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(The question has multiple correct options)

A. $K=m^2 v^3$

B. $K= (1/2) mv^2$

C. $K=ma$

D. $K=(3/16) m v^2$

E. $K= (1/2) mv^2 + ma$

Answer
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Given,

$J= kg m^2 s^{-2}$

The dimensions for this expression can be written as $[ML^2T^{-2}]$. As we simply translated the respective units into dimensions like kg became M, m (not mass here) corresponds to L and s is a unit of time so T was placed.

We analyze all the options one by one dimensionally;

(A) $K=m^2 v^3$

m is mass, v is velocity so, the dimensions are $[M^2L^3T^{-3}]$.

This clearly does not match with $[ML^2T^{-2}]$.

(B) $K= (1/2) mv^2$

This is our familiar kinetic energy expression, so it is obviously correct as dimensions are $[ML^2T^{-2}]$.

(C) $K=ma$

We are aware that ma is used for force. The dimensions will be $[MLT^{-2}]$. So this can be discarded too.

(D) $K=(3/16) m v^2$

This might not look as familiar as (B) but this is a dimensionally correct kinetic energy expression. Only constant in the front is 3/16 here in place of 1/2. This does not affect dimensional analysis.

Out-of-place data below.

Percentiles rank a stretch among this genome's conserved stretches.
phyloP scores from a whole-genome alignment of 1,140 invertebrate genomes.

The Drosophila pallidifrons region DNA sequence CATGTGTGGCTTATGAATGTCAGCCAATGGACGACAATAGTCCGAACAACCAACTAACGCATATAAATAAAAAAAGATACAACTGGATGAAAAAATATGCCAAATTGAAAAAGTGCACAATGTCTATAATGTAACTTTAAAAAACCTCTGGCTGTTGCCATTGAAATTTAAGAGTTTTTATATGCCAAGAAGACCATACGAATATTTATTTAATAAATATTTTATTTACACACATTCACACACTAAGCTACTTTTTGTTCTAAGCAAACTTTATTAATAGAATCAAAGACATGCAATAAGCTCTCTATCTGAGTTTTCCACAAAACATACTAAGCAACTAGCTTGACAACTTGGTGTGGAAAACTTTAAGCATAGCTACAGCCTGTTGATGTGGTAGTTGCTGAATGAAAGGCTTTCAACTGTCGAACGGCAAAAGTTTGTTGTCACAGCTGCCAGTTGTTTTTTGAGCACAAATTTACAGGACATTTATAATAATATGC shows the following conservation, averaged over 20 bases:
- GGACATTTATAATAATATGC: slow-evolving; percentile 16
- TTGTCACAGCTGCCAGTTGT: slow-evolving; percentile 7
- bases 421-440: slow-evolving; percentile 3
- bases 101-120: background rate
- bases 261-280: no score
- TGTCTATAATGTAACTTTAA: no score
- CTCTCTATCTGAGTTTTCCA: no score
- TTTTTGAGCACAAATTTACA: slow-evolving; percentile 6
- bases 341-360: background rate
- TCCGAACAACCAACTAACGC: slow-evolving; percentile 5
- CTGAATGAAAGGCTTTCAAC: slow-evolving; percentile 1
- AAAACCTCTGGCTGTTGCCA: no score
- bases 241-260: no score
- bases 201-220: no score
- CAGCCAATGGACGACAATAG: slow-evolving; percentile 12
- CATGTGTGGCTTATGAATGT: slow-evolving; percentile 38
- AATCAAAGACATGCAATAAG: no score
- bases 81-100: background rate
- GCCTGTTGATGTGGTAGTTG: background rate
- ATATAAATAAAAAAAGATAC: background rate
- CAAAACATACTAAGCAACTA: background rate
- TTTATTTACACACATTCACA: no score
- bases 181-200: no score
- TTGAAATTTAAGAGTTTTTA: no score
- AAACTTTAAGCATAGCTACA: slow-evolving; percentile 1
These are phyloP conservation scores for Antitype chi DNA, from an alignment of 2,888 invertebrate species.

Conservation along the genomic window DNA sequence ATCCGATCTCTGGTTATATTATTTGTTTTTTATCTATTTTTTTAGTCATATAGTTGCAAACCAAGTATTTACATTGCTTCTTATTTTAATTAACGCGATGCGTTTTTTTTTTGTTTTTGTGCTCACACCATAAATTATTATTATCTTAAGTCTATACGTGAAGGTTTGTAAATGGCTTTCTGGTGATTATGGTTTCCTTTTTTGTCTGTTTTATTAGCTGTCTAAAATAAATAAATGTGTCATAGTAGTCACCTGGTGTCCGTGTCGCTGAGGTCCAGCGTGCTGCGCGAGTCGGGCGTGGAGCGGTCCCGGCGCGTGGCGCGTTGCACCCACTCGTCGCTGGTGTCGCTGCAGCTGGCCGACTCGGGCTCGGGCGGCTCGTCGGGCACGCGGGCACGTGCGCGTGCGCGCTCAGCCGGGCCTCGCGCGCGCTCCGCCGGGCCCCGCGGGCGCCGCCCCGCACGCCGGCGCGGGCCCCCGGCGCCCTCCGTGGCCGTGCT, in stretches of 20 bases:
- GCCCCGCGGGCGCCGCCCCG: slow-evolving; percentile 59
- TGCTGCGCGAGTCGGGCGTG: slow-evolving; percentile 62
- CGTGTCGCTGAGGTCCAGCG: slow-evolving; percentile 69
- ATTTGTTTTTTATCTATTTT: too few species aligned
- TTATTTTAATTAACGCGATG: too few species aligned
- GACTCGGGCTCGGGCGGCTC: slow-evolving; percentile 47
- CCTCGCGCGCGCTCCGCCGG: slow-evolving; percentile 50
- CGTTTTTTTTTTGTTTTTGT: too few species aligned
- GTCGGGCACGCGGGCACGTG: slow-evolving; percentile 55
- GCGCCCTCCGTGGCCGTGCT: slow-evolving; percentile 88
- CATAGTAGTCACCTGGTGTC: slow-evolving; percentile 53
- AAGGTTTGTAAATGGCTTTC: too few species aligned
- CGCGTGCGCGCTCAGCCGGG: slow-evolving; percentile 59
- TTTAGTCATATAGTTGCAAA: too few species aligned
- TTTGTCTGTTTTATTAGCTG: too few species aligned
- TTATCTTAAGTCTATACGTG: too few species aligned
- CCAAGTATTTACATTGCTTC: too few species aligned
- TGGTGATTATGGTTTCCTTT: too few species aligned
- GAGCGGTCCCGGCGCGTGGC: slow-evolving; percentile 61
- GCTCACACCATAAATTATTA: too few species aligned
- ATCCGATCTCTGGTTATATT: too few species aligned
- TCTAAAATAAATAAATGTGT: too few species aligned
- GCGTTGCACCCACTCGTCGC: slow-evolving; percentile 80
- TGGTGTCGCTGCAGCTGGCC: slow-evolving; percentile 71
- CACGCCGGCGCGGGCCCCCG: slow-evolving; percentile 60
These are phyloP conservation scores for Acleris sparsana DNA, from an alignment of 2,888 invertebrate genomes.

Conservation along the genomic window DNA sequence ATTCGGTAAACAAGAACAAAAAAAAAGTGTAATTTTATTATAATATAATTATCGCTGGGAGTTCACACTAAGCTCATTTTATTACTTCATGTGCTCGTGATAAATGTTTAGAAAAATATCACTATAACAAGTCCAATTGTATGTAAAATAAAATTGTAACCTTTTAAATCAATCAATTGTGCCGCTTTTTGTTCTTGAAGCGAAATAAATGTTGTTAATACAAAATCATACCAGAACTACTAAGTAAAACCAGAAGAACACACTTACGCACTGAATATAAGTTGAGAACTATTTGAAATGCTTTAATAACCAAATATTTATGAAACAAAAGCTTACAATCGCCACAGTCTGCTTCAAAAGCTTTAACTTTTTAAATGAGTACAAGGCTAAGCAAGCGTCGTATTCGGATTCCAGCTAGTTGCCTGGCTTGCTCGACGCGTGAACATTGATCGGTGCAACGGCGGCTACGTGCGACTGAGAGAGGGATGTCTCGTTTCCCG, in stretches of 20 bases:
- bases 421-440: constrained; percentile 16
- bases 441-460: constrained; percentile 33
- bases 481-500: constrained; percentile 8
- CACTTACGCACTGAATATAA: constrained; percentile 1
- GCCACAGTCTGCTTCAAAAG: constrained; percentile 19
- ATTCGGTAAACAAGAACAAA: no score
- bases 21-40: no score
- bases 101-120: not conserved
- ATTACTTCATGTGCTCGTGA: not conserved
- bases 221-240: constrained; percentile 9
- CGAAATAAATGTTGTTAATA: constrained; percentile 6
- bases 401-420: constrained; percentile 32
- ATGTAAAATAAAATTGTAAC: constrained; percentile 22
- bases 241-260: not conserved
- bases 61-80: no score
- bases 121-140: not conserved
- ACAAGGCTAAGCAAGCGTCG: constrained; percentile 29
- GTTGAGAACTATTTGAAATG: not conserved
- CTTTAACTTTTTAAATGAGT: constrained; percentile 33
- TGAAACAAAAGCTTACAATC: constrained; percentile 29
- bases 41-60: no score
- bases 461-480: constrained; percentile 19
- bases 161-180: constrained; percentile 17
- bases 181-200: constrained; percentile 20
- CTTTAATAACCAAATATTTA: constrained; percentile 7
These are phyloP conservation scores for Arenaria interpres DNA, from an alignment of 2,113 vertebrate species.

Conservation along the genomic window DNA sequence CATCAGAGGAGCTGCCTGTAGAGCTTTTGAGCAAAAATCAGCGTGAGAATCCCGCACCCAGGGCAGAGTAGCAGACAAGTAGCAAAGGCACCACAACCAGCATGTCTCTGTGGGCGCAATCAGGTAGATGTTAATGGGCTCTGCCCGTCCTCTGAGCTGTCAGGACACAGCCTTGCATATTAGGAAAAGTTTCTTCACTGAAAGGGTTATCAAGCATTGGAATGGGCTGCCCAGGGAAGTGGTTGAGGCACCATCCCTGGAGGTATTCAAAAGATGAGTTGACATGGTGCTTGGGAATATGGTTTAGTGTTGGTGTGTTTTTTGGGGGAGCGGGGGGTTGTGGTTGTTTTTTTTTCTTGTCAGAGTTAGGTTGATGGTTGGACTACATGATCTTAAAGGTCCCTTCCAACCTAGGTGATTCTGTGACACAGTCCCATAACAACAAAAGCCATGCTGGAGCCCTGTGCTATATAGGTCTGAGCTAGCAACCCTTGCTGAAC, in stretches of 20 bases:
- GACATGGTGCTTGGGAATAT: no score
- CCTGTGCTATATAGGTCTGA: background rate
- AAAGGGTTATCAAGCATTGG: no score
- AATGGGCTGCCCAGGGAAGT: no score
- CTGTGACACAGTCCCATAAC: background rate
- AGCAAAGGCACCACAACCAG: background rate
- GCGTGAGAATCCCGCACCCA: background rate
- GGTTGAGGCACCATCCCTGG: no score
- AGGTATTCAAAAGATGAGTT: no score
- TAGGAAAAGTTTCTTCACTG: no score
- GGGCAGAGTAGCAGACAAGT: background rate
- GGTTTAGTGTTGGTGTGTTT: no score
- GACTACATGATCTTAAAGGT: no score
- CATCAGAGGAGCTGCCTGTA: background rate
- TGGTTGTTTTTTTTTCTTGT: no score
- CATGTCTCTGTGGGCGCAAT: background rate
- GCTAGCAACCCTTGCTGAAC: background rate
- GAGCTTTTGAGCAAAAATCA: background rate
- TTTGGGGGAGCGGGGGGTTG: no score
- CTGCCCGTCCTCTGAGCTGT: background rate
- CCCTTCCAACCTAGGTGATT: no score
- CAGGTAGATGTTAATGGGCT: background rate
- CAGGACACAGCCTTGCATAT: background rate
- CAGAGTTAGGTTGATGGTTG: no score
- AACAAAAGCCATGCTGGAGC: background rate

(E) $K= (1/2) mv^2 + ma$

An important point to be noted from this expression is that the dimensions of all the terms on the LHS and RHS should match. The second term in the RHS is ma, which will give dimensions of force i.e., $[MLT^{-2}]$. Therefore making the entire expression dimensionally incorrect.

Therefore, the correct answers to be chosen here are (A), (C) and (E) as all these can be ruled out based on dimensional arguments.

Read the question carefully. It is specifically asked to choose the wrong expression. One can tick the correct expression instead, when in a hurry. Also the (3/16) factor does not affect the dimensions so that should be kept in mind.